EGU21-6324
https://doi.org/10.5194/egusphere-egu21-6324
EGU General Assembly 2021
© Author(s) 2021. This work is distributed under
the Creative Commons Attribution 4.0 License.

Modeling the Interaction between Slow Slip Events and Earthquake Ruptures in the Nicoya Peninsula, Costa Rica. 

Lise Alalouf and Yajing Liu
Lise Alalouf and Yajing Liu
  • McGill University, EPS, Canada (lise.alalouf@mail.mcgill.ca)

Subduction zones are where the largest earthquakes occur. In the past few decades, scientists have also discovered the presence of episodic aseismic slip, including slow slip events (SSEs), along most of the subduction zones. However, it is still unclear how these SSEs can influence megathrust earthquake ruptures. The Costa Rica subduction zone is a particularly interesting area because a SSE was recorded 6 months before the 2012 Mw7.6 earthquake in the Nicoya Peninsula, suggesting a potential stress transfer from the SSE to the earthquake slip zone. SSEs beneath the Nicoya Peninsula were also recorded both updip and downdip the seismogenic zone, making it a unique area to study the complex interaction between SSEs and earthquakes.

As most of the shallow SSEs were recorded around the Nicoya Peninsula, we chose to start using a 1D planar fault embedded in a homogeneous elastic half-space, with different dipping angles following several geometric profiles of the subduction fault beneath the Nicoya Peninsula section of the Costa Rica margin. This 1D modelling study allows us to better investigate the interaction between shallow and deep SSEs and megathrust earthquakes with high numerical resolution and relatively short computation time. The model provides information on the long-term seismic history by reproducing the different stages of the seismic cycle (interseismic slip, shallow and deep episodic slow slip, and coseismic slip).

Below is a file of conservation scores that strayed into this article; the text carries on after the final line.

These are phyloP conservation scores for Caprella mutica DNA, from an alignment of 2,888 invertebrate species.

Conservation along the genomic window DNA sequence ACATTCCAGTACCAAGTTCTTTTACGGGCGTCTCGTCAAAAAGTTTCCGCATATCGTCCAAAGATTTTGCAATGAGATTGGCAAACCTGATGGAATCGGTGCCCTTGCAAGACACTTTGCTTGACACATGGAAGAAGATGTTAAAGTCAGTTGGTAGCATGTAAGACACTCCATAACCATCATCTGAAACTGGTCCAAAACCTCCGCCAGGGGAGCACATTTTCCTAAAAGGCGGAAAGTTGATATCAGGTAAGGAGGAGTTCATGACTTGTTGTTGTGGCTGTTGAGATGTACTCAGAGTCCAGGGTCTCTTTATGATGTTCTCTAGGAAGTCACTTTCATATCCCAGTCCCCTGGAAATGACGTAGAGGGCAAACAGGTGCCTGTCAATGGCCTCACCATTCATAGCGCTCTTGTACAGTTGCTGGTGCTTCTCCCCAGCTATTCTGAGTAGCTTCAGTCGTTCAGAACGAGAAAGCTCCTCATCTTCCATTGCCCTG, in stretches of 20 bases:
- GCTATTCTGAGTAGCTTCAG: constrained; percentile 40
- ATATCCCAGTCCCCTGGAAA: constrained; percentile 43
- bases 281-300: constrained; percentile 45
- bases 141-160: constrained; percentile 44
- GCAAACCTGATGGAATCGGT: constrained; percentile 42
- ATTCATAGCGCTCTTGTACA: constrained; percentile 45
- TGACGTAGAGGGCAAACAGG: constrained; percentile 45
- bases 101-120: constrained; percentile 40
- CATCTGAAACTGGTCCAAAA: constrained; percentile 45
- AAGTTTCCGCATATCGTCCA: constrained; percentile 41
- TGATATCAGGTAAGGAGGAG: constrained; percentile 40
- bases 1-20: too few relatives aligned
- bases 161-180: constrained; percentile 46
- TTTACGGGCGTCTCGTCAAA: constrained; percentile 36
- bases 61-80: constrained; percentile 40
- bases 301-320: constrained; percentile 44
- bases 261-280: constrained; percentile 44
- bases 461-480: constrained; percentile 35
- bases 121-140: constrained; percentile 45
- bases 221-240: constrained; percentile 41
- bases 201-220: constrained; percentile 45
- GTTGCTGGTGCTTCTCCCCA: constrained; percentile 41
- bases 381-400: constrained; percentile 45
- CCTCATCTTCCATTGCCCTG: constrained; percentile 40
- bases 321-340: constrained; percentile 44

We study the influence of the variation of numerical parameters and frictional properties on the recurrence interval, maximum slip velocity and cumulative slip of SSEs (both shallow and deep) and earthquakes and their interaction with each other. We then compare our results with GPS and seismic observations (i.e. cumulative slip, characteristic duration, moment rate, depth and size of the rupture, equivalent magnitude) to identify an optimal set of model parameters to understand the interaction between various modes of subduction fault deformation.

How to cite: Alalouf, L. and Liu, Y.: Modeling the Interaction between Slow Slip Events and Earthquake Ruptures in the Nicoya Peninsula, Costa Rica. , EGU General Assembly 2021, online, 19–30 Apr 2021, EGU21-6324, https://doi.org/10.5194/egusphere-egu21-6324, 2021.

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